Kroger changes not enough

By Michael Fossano

Kroger’s revised site plan for a store on the former Fresard Pontiac-Buick dealership on Main Street was rejected by the Royal Oak Planning Commission Tuesday.

Woodward Spine © 2011

“I believe that you worked very hard on this and that you gave my plan a fair shake,” Mayor James Ellison told Kroger representatives. “But you came back with a plan that does not fit the vision I had.”

Ellison and other members of the Planning Commission last month heard from many distraught citizens and business owners in the city who were against the supermarket chain’s original site plan, which called for a 49,000 sq. ft. building to be placed on the parcel just north of 11 Mile Road.

Among the Planning Commissions’ requests: a smaller store with a look that carries an “urban” feel with frontage running along Main Street to encourage foot traffic.

The new plan from Kroger included a scaled down store from 49,700 to 45,200 square feet which was repositioned on the northwest corner of the site along Pingree Avenue and a reduction in truck bays from three to two.

Ellison said that the changes weren’t enough, namely because of the lack of a street  side storefront.

Planning Commissioner David Poulton agreed with Ellison, saying that the store “is too big and lacks any urban feel.”

While the opposition group Preserve Royal Oak was well represented again, a few residents spoke in favor of the plan, citing their desire to see the vacant eyesore rehabilitated.

“I live in the Main North Lofts and I’m tired of seeing a building with a roof that is about to cave in,” said resident Scott Warheit.

Others addressed the comission who spoke out against the proposal included leaders from Hollywood Market and Holiday Market, both of which are also on Main Street.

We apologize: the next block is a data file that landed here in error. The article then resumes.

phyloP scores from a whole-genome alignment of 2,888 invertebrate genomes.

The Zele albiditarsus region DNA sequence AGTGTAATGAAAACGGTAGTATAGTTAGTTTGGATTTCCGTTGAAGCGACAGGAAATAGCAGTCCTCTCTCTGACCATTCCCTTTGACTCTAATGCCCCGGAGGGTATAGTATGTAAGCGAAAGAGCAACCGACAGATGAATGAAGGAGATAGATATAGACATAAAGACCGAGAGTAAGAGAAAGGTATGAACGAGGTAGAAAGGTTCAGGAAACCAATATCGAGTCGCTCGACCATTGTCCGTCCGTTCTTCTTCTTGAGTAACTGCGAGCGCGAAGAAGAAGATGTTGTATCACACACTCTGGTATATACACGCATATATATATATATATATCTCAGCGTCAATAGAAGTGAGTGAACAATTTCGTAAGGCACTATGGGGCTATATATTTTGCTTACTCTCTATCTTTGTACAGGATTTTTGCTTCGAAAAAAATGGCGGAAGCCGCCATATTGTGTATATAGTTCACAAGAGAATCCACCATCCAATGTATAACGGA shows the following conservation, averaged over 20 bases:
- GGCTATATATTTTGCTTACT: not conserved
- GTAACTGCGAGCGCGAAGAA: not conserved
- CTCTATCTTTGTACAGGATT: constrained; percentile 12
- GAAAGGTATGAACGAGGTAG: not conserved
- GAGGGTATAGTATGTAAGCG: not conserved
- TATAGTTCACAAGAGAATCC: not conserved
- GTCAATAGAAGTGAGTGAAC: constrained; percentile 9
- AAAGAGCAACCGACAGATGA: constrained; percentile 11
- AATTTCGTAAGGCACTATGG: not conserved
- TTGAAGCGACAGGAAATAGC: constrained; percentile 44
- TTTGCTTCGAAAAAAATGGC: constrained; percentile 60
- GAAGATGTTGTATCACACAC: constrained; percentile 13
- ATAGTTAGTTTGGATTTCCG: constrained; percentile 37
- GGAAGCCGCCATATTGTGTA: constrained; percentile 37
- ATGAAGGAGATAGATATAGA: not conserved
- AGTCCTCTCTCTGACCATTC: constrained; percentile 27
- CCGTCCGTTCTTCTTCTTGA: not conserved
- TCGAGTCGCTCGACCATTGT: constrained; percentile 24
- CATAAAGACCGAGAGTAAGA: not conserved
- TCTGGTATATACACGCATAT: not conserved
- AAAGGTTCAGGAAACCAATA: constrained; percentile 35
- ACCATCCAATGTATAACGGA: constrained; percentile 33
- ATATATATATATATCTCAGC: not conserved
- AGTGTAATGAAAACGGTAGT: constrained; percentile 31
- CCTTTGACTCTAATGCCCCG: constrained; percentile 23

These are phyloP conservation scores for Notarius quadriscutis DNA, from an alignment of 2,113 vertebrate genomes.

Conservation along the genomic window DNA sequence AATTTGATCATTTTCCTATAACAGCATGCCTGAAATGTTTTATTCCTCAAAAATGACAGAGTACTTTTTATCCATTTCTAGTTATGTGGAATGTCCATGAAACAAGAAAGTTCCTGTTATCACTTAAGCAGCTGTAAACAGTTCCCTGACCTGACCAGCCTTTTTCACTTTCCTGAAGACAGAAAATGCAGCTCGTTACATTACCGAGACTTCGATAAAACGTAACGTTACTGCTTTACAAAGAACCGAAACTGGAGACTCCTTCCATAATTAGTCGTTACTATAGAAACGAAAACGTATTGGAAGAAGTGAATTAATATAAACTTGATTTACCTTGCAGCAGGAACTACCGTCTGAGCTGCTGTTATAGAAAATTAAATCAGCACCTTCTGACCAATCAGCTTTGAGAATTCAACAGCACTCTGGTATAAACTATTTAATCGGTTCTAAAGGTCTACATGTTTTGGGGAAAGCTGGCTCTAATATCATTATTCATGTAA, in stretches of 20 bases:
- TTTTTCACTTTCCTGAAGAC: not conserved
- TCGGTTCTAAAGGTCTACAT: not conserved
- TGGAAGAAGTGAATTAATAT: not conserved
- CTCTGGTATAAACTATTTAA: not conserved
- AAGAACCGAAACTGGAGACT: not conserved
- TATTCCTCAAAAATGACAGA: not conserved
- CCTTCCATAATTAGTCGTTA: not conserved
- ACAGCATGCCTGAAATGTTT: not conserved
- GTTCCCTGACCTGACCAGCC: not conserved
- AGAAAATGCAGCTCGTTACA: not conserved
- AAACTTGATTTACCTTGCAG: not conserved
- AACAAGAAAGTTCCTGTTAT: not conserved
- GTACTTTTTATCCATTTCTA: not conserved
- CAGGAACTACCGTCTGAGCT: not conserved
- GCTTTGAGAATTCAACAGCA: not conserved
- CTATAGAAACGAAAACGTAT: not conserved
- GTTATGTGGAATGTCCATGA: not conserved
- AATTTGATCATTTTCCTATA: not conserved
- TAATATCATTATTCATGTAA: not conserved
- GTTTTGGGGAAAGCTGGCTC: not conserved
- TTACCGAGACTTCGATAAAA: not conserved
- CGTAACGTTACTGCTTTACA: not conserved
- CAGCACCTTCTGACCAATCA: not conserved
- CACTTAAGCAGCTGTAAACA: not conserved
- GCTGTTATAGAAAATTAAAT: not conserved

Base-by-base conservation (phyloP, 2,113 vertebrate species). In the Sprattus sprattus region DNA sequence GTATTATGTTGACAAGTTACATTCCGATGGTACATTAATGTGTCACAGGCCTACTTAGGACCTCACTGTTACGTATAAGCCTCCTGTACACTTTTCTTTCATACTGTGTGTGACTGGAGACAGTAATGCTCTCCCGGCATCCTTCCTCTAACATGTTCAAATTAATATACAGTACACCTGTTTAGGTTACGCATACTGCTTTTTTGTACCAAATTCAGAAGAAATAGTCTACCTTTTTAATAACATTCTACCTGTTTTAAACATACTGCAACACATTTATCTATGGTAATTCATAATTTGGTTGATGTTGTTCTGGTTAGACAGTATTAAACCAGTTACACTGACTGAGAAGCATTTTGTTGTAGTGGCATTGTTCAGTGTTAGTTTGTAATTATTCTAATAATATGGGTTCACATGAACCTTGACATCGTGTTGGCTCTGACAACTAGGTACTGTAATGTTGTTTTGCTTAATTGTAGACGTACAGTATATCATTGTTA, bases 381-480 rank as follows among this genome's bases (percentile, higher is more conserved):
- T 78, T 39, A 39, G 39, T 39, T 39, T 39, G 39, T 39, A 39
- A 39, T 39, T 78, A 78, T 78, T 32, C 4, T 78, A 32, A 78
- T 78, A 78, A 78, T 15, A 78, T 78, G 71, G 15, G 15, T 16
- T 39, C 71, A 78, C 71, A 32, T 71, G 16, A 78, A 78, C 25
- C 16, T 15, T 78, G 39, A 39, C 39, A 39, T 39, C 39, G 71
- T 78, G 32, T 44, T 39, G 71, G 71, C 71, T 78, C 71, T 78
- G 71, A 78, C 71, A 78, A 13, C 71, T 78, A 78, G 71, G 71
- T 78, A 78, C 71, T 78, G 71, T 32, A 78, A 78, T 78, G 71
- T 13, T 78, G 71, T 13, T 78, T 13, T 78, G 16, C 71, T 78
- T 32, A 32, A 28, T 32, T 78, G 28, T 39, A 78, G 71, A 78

“This will have a negative impact on the character of downtown Royal Oak,” said Holiday Market’s Tom Violante Jr.

The Planning Commission unanimously moved to direct city staff members to prepare a finding a fact for denial of Kroger’s site plan. The members will officially vote on it when they reconvene next month.

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2 Responses to Kroger changes not enough

  1. Not sure what about this I find more galling, the mayor’s quote at the top:
    “But you came back with a plan that does not fit the vision I had.”
    Or the idea that commission rejected this proposal because it lacked an “urban feel,” which may be about the dumbest thing I’ve ever heard. Currently the stretch has an “urban decay feel,” and the garish emagine complex has a decided “exurban feel.”

    To me, allowing a grocery store to move into an eyesore of an abandoned complex and create some much needed competition for the local stores would have a “populated area that people live in feel.”

  2. but having a streetwall would be the best possible solution. it’s not hard to put parking in back of a store on a huge lot.

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